The other fascinating aspect of House of Bamboo is the way Westerners make absolutely no concession to the fact that they are in Japan. They sit around looking and talking like American hoods. They don’t even speak the language. Spanier’s first words getting off the boat from America are “Any body speak a little English?” and he moves from pachinko parlour to pachinko parlour roughly asking “Where’s the number one boy?” Fuller juxtaposes these characters against Japanese interiors, lounging in furniture too small for them or prowling temples and teeming market streetscapes to accentuate their foreignness. In one of the film’s best scenes, Dawson’s gang are having a party to celebrate a successful robbery when the traditional female dancers in kimonos suddenly throw off their garb and start swing dancing.

 

 

Ian Johnston for Not Coming to a Theater Near You:

“Film is like a battlefield,” Samuel Fuller famously pronounced in his cameo appearance in Godard’s Pierrot Le Fou, and House Of Bamboo certainly fits the bill: fuelled by Fuller’s background in tabloid journalism and his war experience, it’s blunt, brutal, energetic, and — in the spirit of Fuller’s later cigar-chomping persona — naively sincere. But the interest of House of Bamboo above all lies in the tremendous use Fuller makes of the colour Cinemascope frame. There’s very little in the way of conventional Hollywood shot set-ups or editing, a lot of wide shots and not much cutting within the scene; and in his own way Fuller is trying genuinely to incorporate Japanese culture and the Japanese location shooting into the visual design of the film.

 

Fuller builds up his shots around the Japanese icons he found on location. Sometimes he does this with a certain lack of logic: at the end of the opening train robbery sequence, for example, he suddenly cuts non-naturalistically to a new angle on the body of the murdered American guard; foreshortened, his legs are directed straight at the audience, positioned this way to provide a formal composition of Mt Fuji. Sometimes, as when we’re shown Eddie in long shot slowly making his way around some small boats at a wharf, the shot/scene is there just to emphasise the location. But sometimes it’s simply perfect: after we see Machiko a victim of reverse racism (being ostracised because of her association with a Western man) there’s a marvelous low-angle tracking shot following Machiko along a line of slightly ramshackle houses, an effect of both formal beauty and realism, attainable because of the location shooting. There are so many intensely colourful set pieces — take as another example the single shot that starts as a medium-shot of a single Kabuki performer on a rooftop, swings over to witness Eddie’s arrival, and then swings back to reveal the whole rooftop humming with performers — that all lead to the film’s climax. This is set in some kind of children’s amusement park on a department store roof and ends with a dramatic shoot-out between Sandy and Eddie on a revolving globe. Irrespective of the ludicrous basis for the storyline and the sometimes lacklustre performances, this final scene demonstrates the splendour of House of Bamboo: a paroxysm of colour and style.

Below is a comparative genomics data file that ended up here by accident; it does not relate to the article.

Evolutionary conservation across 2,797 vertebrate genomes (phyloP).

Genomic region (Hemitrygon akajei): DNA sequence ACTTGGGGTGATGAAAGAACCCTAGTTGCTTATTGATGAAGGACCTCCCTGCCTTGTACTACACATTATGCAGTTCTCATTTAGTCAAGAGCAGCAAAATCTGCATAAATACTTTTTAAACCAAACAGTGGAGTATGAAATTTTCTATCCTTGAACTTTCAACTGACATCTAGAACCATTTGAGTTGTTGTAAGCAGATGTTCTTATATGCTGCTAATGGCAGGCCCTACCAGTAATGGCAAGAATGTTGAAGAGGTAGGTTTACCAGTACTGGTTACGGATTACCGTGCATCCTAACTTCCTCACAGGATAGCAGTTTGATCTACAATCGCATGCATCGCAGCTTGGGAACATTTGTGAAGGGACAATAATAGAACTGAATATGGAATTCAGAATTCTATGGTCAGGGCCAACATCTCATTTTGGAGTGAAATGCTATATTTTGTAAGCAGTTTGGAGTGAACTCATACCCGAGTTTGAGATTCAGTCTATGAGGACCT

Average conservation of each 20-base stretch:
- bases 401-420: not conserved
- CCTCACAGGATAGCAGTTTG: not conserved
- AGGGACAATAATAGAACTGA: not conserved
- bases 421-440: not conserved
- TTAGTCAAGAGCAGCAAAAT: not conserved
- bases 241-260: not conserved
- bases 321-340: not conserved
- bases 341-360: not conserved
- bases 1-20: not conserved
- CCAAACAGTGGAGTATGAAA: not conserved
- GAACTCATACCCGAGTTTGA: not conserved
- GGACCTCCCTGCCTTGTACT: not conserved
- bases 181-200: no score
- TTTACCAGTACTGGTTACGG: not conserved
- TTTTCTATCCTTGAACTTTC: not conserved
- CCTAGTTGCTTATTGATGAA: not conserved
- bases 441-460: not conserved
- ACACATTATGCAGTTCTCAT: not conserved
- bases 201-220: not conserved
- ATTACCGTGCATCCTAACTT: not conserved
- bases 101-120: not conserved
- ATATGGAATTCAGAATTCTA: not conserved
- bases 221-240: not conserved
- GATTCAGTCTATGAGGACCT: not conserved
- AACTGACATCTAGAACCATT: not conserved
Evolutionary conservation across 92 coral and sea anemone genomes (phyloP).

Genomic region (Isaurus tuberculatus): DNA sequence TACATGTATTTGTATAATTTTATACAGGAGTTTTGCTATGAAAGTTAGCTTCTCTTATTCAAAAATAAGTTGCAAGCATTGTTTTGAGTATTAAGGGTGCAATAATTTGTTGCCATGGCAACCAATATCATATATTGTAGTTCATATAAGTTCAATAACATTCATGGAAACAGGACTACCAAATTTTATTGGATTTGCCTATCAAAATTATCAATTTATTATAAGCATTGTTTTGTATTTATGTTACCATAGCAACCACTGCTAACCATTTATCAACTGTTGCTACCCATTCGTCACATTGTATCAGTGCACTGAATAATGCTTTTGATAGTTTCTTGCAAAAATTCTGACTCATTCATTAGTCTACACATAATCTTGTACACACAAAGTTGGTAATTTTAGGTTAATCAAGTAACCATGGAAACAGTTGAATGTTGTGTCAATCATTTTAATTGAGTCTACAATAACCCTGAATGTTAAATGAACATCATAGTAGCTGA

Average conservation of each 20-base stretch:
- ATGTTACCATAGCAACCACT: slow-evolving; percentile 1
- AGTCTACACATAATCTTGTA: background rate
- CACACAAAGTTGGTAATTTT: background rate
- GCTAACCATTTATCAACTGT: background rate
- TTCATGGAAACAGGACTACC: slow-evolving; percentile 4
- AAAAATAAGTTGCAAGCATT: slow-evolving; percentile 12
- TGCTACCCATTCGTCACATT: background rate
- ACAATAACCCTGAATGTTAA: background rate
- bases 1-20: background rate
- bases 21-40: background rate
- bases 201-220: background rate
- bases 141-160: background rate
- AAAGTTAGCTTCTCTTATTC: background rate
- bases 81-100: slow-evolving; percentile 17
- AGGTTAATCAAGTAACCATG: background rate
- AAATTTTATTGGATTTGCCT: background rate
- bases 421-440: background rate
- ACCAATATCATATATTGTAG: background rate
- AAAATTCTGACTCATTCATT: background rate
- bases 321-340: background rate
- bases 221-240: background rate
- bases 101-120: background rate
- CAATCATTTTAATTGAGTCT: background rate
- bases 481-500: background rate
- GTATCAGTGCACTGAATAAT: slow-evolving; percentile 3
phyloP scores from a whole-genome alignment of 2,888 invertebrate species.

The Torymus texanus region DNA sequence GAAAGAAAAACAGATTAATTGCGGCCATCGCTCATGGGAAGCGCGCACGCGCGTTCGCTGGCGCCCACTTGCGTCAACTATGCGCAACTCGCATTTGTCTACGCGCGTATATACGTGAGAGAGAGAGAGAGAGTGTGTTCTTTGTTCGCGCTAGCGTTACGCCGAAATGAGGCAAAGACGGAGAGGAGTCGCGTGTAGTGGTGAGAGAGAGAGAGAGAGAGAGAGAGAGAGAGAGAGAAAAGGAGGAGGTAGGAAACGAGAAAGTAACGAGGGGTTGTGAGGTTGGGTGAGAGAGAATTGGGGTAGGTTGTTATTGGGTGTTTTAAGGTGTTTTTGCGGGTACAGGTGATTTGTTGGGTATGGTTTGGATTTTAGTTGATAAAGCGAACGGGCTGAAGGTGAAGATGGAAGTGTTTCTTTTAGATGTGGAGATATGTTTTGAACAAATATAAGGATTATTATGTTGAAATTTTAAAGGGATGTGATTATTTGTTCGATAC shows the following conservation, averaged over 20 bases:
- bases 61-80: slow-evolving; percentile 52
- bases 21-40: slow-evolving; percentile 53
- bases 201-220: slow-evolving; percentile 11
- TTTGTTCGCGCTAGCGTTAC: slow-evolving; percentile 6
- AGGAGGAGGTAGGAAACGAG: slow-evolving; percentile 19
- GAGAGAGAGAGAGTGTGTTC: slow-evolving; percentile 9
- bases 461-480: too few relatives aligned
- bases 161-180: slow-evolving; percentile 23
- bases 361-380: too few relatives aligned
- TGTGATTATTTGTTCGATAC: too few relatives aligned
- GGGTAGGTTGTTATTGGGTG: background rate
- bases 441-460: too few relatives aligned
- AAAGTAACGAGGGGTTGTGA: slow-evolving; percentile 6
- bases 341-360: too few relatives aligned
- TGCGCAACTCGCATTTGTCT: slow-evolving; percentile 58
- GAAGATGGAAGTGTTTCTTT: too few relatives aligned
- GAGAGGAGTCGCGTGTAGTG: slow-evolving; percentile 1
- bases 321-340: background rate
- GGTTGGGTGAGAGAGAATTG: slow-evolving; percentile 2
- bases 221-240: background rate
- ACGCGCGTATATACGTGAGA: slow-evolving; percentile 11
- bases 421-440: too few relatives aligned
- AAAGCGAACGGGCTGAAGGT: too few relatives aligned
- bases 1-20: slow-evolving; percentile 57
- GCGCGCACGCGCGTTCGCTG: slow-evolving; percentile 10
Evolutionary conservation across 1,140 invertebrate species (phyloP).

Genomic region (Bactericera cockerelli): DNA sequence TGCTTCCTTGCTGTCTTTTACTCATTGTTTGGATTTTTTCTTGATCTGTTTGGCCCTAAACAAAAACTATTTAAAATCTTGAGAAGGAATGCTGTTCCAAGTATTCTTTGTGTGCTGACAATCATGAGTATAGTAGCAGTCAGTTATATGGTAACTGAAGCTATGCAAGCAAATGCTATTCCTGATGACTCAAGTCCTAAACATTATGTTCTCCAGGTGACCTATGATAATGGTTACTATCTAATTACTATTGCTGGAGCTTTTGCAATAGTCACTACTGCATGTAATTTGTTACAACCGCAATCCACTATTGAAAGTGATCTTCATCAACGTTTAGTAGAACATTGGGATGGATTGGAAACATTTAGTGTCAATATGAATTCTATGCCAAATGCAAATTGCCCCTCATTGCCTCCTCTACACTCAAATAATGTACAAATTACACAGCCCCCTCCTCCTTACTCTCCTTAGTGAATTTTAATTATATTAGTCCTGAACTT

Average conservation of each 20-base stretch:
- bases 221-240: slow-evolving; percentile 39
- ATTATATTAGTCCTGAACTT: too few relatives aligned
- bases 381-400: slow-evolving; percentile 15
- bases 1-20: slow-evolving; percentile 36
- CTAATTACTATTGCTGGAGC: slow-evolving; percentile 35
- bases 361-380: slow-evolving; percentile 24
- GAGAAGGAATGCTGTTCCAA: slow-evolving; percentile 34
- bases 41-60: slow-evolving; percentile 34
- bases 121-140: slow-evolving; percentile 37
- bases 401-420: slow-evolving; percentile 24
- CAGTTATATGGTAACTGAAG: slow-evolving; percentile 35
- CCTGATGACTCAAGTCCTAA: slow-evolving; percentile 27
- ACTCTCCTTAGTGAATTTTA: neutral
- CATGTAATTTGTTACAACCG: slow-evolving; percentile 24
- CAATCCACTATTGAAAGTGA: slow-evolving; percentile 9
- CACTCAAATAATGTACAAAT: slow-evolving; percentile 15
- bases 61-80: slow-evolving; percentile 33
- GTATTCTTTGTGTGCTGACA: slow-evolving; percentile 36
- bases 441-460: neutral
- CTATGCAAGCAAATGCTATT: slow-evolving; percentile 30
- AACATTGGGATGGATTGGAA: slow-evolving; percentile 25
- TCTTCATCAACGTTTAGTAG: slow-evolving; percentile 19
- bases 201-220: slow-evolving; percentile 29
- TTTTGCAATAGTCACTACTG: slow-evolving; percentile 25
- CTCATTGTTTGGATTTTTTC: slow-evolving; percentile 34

Fuller in his memoir A Third Face: My Tale of Writing, Fighting, and Filmmaking:

I wanted to capture a certain mood in House of Bamboo that I hadn’t seen in either Japanese or American films: the clash between our culture and theirs. House of Bamboo was a financial and critical success for Fox. What made me proudest was that it broke race barriers implicit in American movies at the time. In the fifties, a white man still didn’t fall in love with an Asian woman in Hollywood. In those rare films with interracial couples, the ending was usually tragic. I wasn’t going to yield to that hypocrisy. Besides, I insisted on casting a native for my lead, not an American actress made up to look Asian.. Ridiculous as it may seem today, it was revolutionary to use ethnic actors at the time. I wouldn’t have done it any other way. Two years after House of Bamboo, Robert Rossen’s Island in the Sun told a love story with Joan Fontaine and Harry Belafonte. Hot love scenes? Passionate kisses? They don’t even touch hands. Hell, some love story! In my picture, Eddie and Mariko are plainly hot for each other, and they don’t end up regretting it, like the star-crossed lovers in Puccini’s Madame Butterfly.

 

Making a movie in Japan is a grand experience. I consider my life richer for having done it. The light there is unique and wonderful. Colors come out looking postcard crisp. Even their blacks and whites are different, sharper and purer. Mount Fujiyama is velvety black, and its summit snow white. It’s a remarkable sight that I’ll keep in the back of my mind for the rest of my days.